Lennon Against McCartney
Paul wanted to take the skiffle band professional. John wasn’t so sure. Paul pointed out it could get them girls. Nice clothes too. What else could a teenage boy from Liverpool desire?
John went along with it. They made music together.
“[Paul] provided a lightness, an optimism, while I would always go for the sadness, the discords, the bluesy notes.”
Lennon sang blunt truths, Paul melodies.
John got the boys with beards wanting to know the meaning of life, Paul the girls.
Paul wanted perfection, John profundity.
John was the leader but had always been a little loose. Paul was the one that had to be responsible.
When John was volatile Paul made peace.
Both lost their mothers. Paul’s when he was 14, breast cancer and an embolism. John’s when he was 17, run over by a car outside his home.
Let It Be, Julia.
Time marched on. Paul started pushing forward, John started backing off.
Both found partners they needed more than each other. When Paul got married John did too, eight days later.
The Lovely Linda, Oh Yoko.
John lacked discipline, Paul’s was imposing.
John wanted to leave, it wasn’t working. Yet it was Paul who made the call. He informed the others that he was out. It was over. He broke up the band, then he sued them.
Paul hurt John’s ego, John decided to hurt Paul. He unleashed primal screams. Paul grew his beard.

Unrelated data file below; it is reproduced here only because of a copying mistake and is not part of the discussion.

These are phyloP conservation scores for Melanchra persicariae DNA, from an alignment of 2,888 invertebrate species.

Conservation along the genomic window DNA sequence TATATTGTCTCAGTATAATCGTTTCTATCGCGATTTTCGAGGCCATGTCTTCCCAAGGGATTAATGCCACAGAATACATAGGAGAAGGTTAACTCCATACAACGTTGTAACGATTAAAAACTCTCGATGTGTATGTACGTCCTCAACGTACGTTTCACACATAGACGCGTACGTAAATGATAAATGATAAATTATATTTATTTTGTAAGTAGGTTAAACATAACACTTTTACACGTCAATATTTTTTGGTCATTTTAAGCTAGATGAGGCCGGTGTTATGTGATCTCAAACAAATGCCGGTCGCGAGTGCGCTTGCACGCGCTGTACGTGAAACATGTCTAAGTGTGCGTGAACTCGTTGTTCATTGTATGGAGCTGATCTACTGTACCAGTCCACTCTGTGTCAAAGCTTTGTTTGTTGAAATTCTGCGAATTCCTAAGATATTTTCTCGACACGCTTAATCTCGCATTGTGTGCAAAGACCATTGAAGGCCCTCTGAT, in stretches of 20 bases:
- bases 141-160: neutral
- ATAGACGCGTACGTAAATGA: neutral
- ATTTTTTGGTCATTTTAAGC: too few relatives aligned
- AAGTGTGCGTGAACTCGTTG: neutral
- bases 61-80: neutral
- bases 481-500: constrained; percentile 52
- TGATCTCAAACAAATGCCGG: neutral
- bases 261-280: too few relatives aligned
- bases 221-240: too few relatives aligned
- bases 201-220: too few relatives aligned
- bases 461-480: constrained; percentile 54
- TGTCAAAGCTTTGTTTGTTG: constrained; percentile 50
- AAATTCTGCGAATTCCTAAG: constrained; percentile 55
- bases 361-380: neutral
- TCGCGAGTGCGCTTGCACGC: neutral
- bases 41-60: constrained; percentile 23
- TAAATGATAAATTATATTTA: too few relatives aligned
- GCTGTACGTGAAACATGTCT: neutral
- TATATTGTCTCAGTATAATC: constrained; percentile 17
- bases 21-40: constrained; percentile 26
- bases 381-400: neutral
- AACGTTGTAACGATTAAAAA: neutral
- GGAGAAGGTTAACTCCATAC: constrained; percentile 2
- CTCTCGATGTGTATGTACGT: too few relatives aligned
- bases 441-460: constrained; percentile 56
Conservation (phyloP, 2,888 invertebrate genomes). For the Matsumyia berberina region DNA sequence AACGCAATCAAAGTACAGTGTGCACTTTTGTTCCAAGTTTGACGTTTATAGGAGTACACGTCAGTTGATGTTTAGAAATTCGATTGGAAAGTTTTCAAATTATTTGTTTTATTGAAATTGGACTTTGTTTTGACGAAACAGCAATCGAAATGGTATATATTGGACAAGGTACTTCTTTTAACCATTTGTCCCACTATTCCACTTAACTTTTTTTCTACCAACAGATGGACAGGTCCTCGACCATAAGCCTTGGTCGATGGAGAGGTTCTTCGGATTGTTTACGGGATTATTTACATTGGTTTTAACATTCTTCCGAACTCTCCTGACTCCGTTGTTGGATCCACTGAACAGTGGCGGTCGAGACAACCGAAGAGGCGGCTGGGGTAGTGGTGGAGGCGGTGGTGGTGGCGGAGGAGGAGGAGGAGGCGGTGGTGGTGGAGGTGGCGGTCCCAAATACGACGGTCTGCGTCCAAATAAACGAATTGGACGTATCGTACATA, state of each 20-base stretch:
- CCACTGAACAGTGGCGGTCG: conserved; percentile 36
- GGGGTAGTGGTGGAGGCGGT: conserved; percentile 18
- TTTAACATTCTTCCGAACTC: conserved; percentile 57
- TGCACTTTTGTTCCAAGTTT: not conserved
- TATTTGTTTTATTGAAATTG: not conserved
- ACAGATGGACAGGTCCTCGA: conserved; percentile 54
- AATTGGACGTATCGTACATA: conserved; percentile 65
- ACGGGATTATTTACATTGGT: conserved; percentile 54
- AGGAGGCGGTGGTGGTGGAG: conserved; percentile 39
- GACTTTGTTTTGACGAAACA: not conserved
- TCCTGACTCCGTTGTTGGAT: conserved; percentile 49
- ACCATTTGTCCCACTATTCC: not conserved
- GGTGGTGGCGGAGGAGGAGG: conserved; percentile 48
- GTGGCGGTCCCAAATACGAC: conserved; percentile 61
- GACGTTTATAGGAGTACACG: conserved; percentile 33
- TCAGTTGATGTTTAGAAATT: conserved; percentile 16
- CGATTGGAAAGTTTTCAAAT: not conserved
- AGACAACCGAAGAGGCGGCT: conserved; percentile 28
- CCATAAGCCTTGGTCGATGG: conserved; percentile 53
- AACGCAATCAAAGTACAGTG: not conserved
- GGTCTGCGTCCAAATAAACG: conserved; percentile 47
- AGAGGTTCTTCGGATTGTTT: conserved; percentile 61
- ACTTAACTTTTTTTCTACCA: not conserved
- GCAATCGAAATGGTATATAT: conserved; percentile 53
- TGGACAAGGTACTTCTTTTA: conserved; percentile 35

Paul went to Scotland, John New York.
John sang about his struggles, Paul denied them.
Paul was happy to play the Beatle, John was disillusioned. Until Power to the People. Then the revolution was back on.
Paul played the rock star, John a working-class hero.
Lennon’s idealism was impractical, Paul’s invisible.
Paul shared little of himself, John gave it all.
Paul spent a decade on the run. John rarely played live. Didn’t like the repetition.
As John was singing what was on his mind, Paul wrote Silly Love Songs.
At his worst Paul was banal, John crass.
Neither were saints.
John could be bitter with sarcasm, Paul cloying in his sweetness.
Paul wove himself into the fabric of our culture, John tore at it.
John sang with David Bowie, Paul with Michael Jackson.
Happy Xmas / War Is Over, Wonderful Christmastime.
John rejected his MBE, Paul kept it. Both smoked marijuana in the washroom of Buckingham Palace.
On December 8, 1980 John was shot.
Paul said it was a drag. Never could quite believe it.
His grief took years to unfold.
“Sadness isn’t sadness. It’s happiness in a black jacket.”
Neither claimed to be the better man, both found salvation in love.
“All you need is love, love, love is all you need.”
John wrote it, both sang it. Paul never stopped preaching it.
Paul’s life is polished, John’s was raw.
Neither was ever quite complete without the other.
By Riley Fitzgerald